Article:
Whether you’re using a mapping app on your phone to navigate Madrid or reading on your Kindle at the beach in Mallorca, you’ll want to make sure your devices stay charged. A portable charger that’s only the size of a tube of lipstick will keep your devices juiced and take up almost no space in your bag. You never know when you’ll need a charge in an emergency. We have been saved so many times by this nifty little device!
VPNs aren’t only for accessing Facebook in China (although they work for that, too). Using a VPN is also a way to keep your data secure and prevent hackers from accessing your private information. Since there is prevalent cybercrime in Spain and hackers are finding new ways to steal your data like passwords, credit card numbers, and social security numbers – you will 100% need a VPN. I discovered this personally when my credit card number was stolen in Europe at an Airbnb that I thought was safe.
A VPN is an especially good idea during trips when you’re frequently using Wi-Fi networks in public places (like cafes, coffee shops, airports, hotels, etc.) where cyber thieves like to target tourists. Again, it will also limit online censorship so you can access sites like Facebook, Netflix, PayPal, and other apps that may be censored in a given country and use the internet like normal without streaming interruptions or blocked pages.
Gone are the days of inefficient packing! If you pack by putting every item into your bag individually, you’ll have to remove every item to find what you’re looking for. Fortunately, there’s a better way. Pack your clothes and other items into packing cubes, and you’ll just have to pull out the cube that contains what you need. Pro tip: use one cube for pants, one for tops, one for essentials, and so on. Plus this set pictured also comes with laundry bags, so you’ll never mix dirty and clean clothes again!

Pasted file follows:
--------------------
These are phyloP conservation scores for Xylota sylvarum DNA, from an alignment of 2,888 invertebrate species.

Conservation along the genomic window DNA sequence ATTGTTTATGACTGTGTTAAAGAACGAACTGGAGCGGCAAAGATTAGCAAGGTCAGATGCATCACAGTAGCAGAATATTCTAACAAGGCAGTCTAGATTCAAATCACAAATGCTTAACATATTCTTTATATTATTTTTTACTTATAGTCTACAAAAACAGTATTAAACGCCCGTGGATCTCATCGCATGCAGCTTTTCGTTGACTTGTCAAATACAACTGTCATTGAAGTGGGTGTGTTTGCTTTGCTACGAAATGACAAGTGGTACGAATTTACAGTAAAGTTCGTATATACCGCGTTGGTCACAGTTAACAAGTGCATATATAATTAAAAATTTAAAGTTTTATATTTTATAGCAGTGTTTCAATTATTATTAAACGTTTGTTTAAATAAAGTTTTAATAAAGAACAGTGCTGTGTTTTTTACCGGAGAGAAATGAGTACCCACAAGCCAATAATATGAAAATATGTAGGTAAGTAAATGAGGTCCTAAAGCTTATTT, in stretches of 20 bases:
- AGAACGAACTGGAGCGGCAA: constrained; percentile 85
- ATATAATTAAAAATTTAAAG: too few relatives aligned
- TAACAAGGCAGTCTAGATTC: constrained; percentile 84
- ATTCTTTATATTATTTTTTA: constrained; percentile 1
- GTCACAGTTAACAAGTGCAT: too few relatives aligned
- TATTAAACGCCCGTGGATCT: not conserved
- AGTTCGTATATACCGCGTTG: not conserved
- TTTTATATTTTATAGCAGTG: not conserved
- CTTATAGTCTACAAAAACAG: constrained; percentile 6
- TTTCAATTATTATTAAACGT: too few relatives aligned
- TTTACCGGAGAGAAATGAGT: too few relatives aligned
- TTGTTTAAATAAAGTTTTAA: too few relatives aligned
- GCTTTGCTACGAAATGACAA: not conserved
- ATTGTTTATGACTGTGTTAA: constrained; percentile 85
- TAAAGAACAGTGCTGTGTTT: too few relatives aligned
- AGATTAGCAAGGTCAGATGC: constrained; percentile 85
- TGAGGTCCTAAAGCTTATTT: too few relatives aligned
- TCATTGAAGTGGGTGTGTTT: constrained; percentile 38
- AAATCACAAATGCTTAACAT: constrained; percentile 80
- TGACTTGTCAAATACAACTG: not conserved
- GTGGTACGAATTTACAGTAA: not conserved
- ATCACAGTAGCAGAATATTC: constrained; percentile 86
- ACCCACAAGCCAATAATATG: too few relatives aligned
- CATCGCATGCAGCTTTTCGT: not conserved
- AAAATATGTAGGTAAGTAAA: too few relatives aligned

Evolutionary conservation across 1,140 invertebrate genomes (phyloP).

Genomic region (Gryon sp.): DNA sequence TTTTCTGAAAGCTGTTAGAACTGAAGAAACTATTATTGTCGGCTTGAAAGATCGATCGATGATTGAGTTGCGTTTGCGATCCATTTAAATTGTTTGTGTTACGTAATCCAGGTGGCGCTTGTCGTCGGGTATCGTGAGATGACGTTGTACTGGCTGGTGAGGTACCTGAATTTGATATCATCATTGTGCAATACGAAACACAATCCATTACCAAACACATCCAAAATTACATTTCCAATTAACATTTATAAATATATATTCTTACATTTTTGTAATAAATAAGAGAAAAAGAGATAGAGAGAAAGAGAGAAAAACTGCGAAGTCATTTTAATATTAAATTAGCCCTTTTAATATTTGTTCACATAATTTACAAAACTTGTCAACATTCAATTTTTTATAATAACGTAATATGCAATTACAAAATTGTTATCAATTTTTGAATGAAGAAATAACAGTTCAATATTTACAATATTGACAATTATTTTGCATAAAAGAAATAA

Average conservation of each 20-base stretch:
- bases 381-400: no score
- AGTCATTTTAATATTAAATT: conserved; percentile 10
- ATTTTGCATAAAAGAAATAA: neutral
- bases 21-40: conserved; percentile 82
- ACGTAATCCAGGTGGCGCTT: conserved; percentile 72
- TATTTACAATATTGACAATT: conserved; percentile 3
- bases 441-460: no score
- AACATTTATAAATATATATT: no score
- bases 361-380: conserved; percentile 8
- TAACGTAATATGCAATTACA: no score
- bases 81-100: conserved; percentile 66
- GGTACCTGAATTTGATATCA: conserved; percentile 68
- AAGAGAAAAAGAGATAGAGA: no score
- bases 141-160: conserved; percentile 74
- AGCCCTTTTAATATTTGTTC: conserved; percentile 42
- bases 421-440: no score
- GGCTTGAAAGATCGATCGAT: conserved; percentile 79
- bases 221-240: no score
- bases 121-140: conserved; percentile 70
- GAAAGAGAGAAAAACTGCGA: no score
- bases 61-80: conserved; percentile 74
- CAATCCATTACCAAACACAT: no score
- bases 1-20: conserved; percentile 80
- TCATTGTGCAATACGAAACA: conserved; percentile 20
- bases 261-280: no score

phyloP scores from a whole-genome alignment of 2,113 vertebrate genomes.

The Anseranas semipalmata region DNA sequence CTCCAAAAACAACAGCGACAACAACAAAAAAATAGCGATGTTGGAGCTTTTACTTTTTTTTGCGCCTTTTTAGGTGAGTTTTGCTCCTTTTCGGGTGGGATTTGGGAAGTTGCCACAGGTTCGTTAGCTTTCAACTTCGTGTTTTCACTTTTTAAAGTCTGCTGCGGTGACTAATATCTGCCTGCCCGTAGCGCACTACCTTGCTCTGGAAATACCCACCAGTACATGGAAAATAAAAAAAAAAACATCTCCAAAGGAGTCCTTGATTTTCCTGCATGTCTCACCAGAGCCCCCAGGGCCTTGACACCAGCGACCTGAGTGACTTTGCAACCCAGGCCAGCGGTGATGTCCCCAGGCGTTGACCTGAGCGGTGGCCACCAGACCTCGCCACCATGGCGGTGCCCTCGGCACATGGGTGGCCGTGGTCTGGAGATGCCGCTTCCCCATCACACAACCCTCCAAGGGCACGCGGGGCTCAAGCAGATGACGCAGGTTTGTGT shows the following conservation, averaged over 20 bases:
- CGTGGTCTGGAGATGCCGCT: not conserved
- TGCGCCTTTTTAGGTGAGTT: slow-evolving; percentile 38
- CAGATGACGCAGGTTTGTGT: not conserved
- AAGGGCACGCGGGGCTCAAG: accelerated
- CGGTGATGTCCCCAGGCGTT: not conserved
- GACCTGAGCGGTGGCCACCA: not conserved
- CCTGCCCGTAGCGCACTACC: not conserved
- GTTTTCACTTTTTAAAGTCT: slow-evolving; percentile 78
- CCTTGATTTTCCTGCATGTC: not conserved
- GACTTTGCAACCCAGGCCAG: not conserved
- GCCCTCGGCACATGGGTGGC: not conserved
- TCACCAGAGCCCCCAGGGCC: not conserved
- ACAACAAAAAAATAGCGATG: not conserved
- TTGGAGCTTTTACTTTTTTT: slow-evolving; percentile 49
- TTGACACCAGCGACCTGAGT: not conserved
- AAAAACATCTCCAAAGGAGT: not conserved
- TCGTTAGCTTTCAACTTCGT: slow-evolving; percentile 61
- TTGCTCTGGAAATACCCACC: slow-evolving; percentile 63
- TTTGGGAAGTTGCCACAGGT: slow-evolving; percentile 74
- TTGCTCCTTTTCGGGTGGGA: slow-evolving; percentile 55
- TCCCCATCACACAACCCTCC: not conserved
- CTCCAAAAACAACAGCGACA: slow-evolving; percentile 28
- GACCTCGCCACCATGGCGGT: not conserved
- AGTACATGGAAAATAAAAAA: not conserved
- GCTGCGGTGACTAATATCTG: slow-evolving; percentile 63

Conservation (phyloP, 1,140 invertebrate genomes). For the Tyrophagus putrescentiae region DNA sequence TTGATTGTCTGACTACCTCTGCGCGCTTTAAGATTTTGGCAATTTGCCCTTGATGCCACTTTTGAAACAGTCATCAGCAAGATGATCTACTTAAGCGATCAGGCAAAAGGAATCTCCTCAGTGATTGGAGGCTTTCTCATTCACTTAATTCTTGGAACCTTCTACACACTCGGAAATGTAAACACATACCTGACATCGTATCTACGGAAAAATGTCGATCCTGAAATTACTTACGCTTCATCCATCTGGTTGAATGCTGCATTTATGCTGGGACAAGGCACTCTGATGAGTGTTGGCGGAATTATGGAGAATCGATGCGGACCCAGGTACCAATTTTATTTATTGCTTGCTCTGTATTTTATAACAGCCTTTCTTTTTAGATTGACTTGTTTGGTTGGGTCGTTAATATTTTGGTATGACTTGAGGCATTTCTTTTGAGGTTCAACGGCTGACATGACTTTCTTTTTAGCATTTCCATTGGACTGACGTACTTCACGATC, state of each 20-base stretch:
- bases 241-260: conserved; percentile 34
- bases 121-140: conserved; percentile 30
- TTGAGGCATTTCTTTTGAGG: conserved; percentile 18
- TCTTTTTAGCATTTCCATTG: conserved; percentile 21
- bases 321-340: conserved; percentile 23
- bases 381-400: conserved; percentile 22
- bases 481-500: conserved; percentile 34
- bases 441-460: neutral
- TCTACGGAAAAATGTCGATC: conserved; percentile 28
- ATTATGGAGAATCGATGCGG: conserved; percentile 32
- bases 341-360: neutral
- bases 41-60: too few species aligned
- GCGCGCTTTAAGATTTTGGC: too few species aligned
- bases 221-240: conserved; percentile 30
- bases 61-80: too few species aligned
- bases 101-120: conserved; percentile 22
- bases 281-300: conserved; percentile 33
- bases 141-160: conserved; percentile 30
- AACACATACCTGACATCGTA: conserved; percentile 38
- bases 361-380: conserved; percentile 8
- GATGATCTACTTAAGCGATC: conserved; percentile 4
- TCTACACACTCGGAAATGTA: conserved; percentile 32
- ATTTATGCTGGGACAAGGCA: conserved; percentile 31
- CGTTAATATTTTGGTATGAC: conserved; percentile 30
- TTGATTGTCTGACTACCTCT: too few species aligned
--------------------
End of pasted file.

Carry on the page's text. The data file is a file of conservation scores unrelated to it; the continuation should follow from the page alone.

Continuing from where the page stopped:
As you shop for an adapter, consider extra charging cords that could come in handy. Whether you’re using your little portable charger or plugging into a regular outlet, you’ll need a charging cable for your phone. But it’s a pretty easy thing to leave behind, plugged in at your hotel or on the train, so bring extras, just in case.
Spain does not offer free healthcare to tourists. Keep in mind that most health insurance providers do not cover you while abroad, including Medicare and Medicaid. So if you fall sick or get into an accident during your trip, you don’t want to be stuck paying out-of-pocket for international hospital bills!
Our friend experienced this when they were in a hiking incident (thankfully, they had travel insurance and didn’t have to pay the nearly $50K in medical bills!) Travel insurance will cover not only medical expenses, but also lost or stolen items, interrupted travel plans, flight delays, and even emergency evacuations.
We like to use Faye because they make travel insurance way easier than any of the competitors (and we’ve tried a lot!) They are the first 100% digital provider with claims and reimbursements handled through the app. It is a seamless experience and they truly care, with customer representatives available to support you 24/7. It is a small cost in your overall trip and you will regret not having it if something does come up. Remember that no one plans to get sick and accidents happen every day.